Total water intake includes water in drinking water, beverages, and water contained in food. Adequate water intake was derived from U.S. survey data (U.S. Departments of Health & Human Services & Agriculture, 2005), and adequate intake for young men and women aged 19 to 30 years is 3.7 L to 2.7 L respectively. The Beverage Guidance system has recommended that water intake be limited from high-calorie beverages to very low-calorie beverages to ensure healthier living and to combat the obesity epidemic.

What about Exercise?

A freshman faces many challenges, and incorporating exercise can be difficult with a change in lifestyle and schedule. However, the benefits of exercise outweigh the complications of including it in your routine. For instance, it has been shown that exercise can decrease blood pressure, stress levels, and risk of osteoporosis in women.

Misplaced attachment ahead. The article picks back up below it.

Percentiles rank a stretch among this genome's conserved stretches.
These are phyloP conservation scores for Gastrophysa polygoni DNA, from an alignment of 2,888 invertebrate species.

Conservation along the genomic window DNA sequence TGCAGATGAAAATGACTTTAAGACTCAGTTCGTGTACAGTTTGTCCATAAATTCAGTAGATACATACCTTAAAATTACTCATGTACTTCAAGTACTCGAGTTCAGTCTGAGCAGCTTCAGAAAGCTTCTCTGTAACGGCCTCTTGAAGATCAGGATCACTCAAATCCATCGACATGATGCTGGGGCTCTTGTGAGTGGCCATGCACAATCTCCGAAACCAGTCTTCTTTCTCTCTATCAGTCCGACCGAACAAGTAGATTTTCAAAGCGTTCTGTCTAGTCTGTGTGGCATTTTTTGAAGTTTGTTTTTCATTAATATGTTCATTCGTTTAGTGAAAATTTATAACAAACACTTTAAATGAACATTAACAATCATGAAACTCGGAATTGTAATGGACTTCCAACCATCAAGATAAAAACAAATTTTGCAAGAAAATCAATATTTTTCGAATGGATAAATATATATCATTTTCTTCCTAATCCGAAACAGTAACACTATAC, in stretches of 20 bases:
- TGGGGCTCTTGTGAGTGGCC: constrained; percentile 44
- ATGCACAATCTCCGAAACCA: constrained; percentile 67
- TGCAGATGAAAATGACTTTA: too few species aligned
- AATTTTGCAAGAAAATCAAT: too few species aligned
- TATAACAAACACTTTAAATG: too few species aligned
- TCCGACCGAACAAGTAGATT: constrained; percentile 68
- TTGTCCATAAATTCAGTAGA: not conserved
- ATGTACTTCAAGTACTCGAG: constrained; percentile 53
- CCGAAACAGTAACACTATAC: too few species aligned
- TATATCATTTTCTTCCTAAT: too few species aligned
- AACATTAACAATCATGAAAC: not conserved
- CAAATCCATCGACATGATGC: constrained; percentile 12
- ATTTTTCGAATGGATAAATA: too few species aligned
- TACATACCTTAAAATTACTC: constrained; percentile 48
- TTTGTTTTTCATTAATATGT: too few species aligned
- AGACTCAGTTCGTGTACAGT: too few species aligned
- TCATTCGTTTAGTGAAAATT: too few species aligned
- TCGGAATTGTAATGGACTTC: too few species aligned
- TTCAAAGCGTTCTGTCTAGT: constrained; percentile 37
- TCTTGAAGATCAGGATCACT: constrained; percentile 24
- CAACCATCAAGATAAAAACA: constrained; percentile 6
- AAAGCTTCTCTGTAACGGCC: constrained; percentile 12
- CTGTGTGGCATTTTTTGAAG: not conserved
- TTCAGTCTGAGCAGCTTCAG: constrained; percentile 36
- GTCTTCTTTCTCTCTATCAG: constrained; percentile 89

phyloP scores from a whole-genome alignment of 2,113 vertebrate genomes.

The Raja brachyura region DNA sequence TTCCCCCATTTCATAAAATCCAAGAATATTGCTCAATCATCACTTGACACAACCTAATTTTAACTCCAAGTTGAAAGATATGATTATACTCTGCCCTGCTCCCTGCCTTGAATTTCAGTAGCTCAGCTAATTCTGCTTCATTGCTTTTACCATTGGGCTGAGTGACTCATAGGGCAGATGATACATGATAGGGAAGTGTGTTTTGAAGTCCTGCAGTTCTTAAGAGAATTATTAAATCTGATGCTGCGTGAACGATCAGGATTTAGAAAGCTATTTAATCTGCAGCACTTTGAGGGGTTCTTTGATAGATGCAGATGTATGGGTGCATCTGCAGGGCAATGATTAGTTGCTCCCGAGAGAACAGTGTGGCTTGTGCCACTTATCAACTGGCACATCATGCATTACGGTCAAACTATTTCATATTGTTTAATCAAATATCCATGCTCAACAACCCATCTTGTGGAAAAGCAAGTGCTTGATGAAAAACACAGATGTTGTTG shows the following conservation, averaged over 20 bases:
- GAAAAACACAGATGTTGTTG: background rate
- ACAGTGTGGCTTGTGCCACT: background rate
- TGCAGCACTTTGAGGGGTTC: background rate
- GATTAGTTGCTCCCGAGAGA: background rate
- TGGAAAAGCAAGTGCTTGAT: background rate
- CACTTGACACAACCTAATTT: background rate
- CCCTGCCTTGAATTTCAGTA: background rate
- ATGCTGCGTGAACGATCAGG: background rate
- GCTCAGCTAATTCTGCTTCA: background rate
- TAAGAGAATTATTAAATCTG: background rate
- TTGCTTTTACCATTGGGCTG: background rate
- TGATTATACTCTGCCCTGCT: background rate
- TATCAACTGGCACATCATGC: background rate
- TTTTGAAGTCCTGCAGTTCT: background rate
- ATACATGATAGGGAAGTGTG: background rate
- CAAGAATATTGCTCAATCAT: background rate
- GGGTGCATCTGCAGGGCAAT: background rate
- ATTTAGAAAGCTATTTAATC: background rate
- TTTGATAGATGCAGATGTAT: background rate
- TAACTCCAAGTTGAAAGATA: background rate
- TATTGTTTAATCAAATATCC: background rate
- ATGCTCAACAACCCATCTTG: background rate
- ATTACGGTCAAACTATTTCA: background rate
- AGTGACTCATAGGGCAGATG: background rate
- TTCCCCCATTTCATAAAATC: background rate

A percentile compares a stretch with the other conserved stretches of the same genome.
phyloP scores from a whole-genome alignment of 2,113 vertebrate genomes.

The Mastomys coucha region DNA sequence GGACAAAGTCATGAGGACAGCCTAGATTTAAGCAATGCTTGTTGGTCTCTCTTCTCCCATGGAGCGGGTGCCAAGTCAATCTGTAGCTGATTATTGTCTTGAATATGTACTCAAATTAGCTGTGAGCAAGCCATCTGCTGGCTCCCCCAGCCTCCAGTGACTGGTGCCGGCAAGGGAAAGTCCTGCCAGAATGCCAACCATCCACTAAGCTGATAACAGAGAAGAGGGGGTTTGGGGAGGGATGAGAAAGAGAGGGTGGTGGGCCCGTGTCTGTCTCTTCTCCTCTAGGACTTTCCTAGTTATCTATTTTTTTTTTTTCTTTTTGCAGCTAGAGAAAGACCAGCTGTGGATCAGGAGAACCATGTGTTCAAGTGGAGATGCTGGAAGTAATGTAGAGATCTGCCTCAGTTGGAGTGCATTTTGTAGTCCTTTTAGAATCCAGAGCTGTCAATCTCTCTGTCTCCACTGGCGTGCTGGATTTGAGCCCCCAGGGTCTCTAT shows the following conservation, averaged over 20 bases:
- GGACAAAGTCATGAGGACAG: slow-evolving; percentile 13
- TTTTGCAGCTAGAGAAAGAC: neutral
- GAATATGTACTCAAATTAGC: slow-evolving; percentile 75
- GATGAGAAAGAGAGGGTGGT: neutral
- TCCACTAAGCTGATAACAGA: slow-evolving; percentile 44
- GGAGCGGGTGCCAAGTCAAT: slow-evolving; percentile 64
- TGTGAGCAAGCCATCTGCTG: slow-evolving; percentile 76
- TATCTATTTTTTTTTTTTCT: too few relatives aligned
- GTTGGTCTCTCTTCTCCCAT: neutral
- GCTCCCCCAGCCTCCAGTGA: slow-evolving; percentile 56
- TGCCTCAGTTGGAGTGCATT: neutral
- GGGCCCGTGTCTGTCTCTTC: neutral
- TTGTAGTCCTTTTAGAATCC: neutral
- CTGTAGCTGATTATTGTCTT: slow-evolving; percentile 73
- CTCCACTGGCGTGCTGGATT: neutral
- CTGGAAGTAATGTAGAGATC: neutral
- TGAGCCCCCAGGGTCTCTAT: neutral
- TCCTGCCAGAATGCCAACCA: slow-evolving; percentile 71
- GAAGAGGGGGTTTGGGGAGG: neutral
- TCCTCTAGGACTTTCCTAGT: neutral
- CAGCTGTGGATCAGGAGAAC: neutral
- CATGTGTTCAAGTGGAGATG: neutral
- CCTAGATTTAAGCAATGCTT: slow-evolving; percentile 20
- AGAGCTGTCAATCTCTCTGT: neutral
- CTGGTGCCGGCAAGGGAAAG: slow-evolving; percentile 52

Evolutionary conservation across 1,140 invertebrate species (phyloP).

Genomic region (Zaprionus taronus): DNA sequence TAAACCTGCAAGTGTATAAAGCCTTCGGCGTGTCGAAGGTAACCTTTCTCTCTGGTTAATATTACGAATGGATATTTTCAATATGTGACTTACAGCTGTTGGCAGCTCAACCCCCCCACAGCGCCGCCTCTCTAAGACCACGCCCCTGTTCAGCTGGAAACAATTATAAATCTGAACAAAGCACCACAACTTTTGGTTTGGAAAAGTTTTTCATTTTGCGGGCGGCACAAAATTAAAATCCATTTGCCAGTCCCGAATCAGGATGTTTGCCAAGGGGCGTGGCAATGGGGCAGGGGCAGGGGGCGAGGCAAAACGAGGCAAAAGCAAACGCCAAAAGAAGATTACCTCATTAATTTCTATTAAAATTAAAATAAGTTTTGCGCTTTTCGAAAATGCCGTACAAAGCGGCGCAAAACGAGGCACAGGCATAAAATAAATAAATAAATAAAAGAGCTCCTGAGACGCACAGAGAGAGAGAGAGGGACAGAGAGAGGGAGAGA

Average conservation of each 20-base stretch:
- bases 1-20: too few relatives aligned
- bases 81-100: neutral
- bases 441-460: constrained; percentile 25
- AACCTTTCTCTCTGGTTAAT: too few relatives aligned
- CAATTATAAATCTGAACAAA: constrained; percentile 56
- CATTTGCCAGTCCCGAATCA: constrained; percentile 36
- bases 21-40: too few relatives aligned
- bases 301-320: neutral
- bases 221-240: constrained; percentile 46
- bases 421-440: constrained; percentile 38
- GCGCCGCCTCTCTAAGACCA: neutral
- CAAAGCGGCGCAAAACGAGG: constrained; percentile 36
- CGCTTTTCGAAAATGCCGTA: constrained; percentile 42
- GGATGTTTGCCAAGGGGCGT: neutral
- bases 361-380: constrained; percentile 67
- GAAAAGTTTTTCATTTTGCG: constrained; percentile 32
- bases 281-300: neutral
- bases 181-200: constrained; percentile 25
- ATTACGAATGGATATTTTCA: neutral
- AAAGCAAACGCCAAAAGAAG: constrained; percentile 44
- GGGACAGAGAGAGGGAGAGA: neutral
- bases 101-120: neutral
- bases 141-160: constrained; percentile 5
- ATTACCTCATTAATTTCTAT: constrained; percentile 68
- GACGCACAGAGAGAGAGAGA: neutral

You can be successful with the inclusion of an exercise regime in your new life, but it is very important to find an activity that you like. Setting a schedule is advisable for success in your program. Also, doing a variety of activities will result in less boredom, and incorporating fun activities with family and friends can be very encouraging. The Maverick Activities Center (MAC) offers a wide range of exercise options from free-play sports, exercise equipment, swimming, indoor track, etc. Getting involved in intramural sports can also increase your activity level while meeting some social needs. Also, you will have the opportunity to walk on campus to contribute to your exercise activity, so don’t be so concerned with finding the closest parking spot available.

When considering exercise, keep some things in mind. First, it is important to remember that before embarking on any exercise program, you should be cleared by your physician. Also, make sure you have the correct equipment, clothing, and gear to prevent injuries. If you plan to cycle or jog, caution is urged to prevent injuries due to accidents on campus and in the city. Knowing the rules of the game is also essential to prevent injuries.